III. Workflow for Researching Stocks

Introduction to Fundamental Stock Research

Before we get into specific financial information, let’s take a broad look at the process of finding and researching stocks. There is a lot of information out there, and there are countless, competing messages about how to approach it and interpret it. But don’t depair, you’ll be able to create a straightforward and repeatable process for investigating stocks to stay on top of the important stuff. Plus, as you increase your investing literacy, the data will become increasingly approachable.

This chapter offers a possible framework you can follow for your stock research. Later chapters will help you make sense of the information you find. Remember that as you become more experienced, you will discover your own stock research process and strategies.

Find Stocks

There are tons of places to find interesting investment ideas. Check the finance/business pages of your favorite news source, explore finance-specific news sources (see Stock Rover News or bivio’s list of sources here), check out what’s featured on Seeking Alpha or in Stock Rover’s newsletter, blog, and Ideas page. You can also talk to your friends and co-workers for ideas, and think about the quality of the public companies you interact with as a customer. A good investment candidate can be found anywhere.

Screeners are also a fantastic way to comb through large populations of stocks to find strong under-the-radar candidates. You can try some examples of screeners in our Ideas panel. In later chapters, you’ll learn about parameters you can use to set up your own screeners.

Once you have some ideas for stocks to investigate, you can keep track of them using watchlists.

Quantitative & Qualitative Research

So you’ve found some interesting companies. What next? It’s time to start asking some questions to learn more about them. Good questions to ask fall into two categories, qualitative and quantitative.

Qualitative questions include:

  • What does the company do? (You’d be surprised how many people buy stocks without knowing this!)
  • How does it make money?
  • What is its competitive advantage?
  • What is the potential future demand for the product or service it sells?
  • Who are its competitors?
  • Where does it do business?

Quantitative questions include:

  • Is the company profitable and financially healthy?
  • How does it make money?
  • What is its competitive advantage?
  • What is the potential future demand for the product or service it sells?
  • Who are its competitors?
  • Where does it do business?

If you are new to investing, you may find it easiest to start with the qualitative questions. Make a trip to a company’s website and investor relations pages. Read recent news articles about the company and open its annual and quarterly financial reports to find very readable sections that describe what the company does and what it considers the potential risks to its success.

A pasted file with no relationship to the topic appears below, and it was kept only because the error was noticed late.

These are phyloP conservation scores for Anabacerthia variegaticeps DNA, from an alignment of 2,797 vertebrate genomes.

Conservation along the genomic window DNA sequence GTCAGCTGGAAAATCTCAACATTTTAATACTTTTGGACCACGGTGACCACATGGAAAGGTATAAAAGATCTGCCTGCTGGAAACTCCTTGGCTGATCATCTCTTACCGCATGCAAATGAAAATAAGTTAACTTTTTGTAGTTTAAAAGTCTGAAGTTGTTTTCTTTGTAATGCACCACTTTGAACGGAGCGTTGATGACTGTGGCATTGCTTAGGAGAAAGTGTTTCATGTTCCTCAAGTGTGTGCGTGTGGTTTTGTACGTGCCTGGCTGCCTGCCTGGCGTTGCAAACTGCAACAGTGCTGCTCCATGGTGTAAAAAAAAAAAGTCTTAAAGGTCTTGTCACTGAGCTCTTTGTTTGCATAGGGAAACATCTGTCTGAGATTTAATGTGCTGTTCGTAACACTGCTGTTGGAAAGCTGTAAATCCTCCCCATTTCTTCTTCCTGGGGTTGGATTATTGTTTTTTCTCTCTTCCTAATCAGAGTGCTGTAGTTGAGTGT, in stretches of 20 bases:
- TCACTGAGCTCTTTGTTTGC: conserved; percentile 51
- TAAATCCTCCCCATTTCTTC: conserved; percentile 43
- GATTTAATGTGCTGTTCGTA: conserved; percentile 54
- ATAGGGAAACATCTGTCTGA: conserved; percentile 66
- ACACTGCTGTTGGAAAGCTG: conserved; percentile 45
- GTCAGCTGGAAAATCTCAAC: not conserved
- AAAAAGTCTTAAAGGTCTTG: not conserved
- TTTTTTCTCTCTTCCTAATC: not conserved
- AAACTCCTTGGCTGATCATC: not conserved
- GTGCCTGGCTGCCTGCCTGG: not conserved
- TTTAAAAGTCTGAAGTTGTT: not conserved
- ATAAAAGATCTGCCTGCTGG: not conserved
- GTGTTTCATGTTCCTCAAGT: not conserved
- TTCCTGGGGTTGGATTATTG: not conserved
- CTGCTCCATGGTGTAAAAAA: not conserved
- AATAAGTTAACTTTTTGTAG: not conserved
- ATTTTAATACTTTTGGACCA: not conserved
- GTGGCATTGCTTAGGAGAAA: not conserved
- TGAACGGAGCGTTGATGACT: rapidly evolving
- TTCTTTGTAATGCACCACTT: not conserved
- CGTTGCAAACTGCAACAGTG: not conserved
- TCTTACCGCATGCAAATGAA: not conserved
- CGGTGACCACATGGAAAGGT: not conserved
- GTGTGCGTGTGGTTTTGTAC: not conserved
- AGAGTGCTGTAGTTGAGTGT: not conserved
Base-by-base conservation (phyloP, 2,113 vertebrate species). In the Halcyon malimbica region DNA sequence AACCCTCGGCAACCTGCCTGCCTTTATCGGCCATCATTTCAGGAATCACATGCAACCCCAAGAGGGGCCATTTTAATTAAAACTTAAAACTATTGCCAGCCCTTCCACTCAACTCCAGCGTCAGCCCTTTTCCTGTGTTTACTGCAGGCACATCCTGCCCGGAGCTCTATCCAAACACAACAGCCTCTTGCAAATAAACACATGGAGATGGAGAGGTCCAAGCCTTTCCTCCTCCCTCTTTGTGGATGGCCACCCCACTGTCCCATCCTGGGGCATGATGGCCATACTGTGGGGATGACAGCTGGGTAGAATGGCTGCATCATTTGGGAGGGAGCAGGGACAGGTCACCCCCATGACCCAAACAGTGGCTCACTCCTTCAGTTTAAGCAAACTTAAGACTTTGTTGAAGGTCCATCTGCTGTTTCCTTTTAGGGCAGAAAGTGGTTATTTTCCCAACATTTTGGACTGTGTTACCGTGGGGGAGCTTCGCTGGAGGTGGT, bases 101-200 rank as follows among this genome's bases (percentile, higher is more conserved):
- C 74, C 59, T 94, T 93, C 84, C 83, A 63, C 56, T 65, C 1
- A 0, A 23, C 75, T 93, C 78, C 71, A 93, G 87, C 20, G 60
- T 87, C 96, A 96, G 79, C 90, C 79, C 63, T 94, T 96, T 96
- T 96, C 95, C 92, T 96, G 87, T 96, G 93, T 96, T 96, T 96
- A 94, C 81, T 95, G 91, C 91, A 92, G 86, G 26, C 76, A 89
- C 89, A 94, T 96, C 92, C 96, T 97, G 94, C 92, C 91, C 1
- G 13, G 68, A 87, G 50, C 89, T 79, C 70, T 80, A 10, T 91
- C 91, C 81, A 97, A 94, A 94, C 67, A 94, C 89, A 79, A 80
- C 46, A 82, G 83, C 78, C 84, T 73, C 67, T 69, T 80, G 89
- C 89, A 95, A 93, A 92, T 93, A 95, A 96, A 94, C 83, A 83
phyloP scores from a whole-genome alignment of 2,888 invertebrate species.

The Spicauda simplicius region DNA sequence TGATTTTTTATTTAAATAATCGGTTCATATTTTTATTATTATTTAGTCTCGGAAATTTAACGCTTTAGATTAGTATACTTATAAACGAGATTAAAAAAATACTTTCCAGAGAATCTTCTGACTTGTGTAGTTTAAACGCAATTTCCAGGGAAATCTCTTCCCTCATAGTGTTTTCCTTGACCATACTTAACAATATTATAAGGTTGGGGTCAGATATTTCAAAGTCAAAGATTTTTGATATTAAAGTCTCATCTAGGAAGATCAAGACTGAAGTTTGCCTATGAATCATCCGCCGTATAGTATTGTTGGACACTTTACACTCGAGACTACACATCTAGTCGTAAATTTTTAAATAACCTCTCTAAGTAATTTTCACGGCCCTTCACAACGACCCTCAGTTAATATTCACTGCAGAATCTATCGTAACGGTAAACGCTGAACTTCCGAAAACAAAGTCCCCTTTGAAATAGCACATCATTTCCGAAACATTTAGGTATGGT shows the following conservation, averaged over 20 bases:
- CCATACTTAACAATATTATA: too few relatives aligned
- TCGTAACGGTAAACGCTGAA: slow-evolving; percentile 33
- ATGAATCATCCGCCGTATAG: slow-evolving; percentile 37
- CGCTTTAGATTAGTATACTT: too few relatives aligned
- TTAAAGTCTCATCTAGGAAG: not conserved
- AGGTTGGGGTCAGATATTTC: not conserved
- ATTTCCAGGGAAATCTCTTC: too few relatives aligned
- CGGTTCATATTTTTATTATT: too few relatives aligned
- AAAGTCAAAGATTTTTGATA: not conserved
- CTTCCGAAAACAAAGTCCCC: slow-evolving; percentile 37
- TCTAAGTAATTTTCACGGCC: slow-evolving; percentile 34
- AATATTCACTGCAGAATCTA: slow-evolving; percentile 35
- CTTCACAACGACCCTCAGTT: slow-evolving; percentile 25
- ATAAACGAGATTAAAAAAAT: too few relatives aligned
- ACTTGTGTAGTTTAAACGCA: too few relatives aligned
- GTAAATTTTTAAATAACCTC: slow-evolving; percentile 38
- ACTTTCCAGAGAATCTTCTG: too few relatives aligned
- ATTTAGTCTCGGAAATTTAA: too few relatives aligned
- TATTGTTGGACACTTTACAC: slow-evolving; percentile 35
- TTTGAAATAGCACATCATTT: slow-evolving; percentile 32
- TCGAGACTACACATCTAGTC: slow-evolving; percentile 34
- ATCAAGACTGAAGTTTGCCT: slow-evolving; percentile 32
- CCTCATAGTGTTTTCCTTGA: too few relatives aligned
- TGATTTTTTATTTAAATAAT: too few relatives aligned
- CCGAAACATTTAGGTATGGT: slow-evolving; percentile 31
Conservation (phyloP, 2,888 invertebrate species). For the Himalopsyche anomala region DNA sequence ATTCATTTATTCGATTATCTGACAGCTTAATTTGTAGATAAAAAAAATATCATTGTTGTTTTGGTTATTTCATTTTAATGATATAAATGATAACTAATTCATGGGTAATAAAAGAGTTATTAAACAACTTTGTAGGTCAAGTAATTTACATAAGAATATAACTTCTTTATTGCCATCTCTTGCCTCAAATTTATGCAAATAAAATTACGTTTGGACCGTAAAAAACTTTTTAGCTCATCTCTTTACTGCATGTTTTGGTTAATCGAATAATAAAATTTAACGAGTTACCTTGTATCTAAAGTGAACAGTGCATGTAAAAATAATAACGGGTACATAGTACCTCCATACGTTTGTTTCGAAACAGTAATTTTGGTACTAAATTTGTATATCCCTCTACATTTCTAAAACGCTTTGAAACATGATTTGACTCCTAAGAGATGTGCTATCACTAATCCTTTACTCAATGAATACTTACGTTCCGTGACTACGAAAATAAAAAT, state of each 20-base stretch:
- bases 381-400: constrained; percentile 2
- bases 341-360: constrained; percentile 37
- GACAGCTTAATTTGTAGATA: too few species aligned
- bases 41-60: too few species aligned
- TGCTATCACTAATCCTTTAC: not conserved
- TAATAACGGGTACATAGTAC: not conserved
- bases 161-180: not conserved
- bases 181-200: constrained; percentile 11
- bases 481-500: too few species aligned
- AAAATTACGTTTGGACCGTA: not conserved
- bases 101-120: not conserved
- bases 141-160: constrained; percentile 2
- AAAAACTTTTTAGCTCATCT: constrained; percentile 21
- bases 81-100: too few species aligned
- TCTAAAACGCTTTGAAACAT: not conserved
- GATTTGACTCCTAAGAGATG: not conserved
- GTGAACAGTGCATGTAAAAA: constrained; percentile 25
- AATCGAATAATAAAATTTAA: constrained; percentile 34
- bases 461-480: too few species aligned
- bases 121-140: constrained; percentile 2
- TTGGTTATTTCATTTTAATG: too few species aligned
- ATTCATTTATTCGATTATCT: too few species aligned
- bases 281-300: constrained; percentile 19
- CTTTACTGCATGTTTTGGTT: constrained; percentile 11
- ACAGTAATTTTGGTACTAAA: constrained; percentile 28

Make sure you understand what a company does and how it truly makes its money. Some companies make most of their profits in unexpected ways. For example, did you know that Pepsi makes more profits selling snack foods than soft drinks?

Insights like this from your qualitative analysis will help point you to the quantitative factors you might want to investigate further. Don’t worry if you don’t feel equipped to answer the quantitative questions yet—that’s what you’re here to learn about, and we will be providing guidance in later chapters.

Develop a Thesis

At some point, you will begin to develop an opinion about the company you are researching. Do you want to own its stock? Perhaps you find its past performance to be impressive, but are wary of industry changes on the horizon. Or perhaps you think it’s a great company, but currently too expensive. You might even identify a price at which you would trade the stock (called a target price). Your investment thesis will give you guidance on how to act. If you’re not ready to buy it yet, but you find it interesting, add it to a watchlist to keep an eye on it.

Note that your purchase decisions might also hinge on how the stock works with other holdings in your portfolio, but we’ll get into that later.

If you decide to purchase shares of a company, record your reasons for doing so in personal notes or in investment club meeting minutes. This will help you remember the original thesis when assessing your holdings at a later date.

Exercises:

These tasks will launch you into real stock research! See this page for specific instructions on finding the information below.

  1. What is a company you are interested in studying? Why? Where did you hear about it?
  2. What do they do? How do they make money? Visit the company’s website and find its investor relations page. You can also find direct links to the Investor Relations pages for many companies in bivio’s Ticker Research links.
  3. How is the company planning to grow its business? What are some of the risks the company faces? The opening sections of annual or quarterly filings can be a great place to find this information.
  4. Find the company’s earnings per share and sales (AKA revenue). Are these numbers getting better or worse over time?
  5. Find the company’s current price and price/earnings (P/E) multiple. How does the P/E compare to the prices and P/E’s of other companies in the same industry?
  6. What is your thesis about this stock so far? Do you think it could be a good investment?
  7. If you like it, add it to a watchlist for later research. Be sure to make a note of the factors you are going to keep an eye on.

Next: Balance Sheet

This guide was created in partnership with bivio, which provides online investment club accounting and hedge fund management services.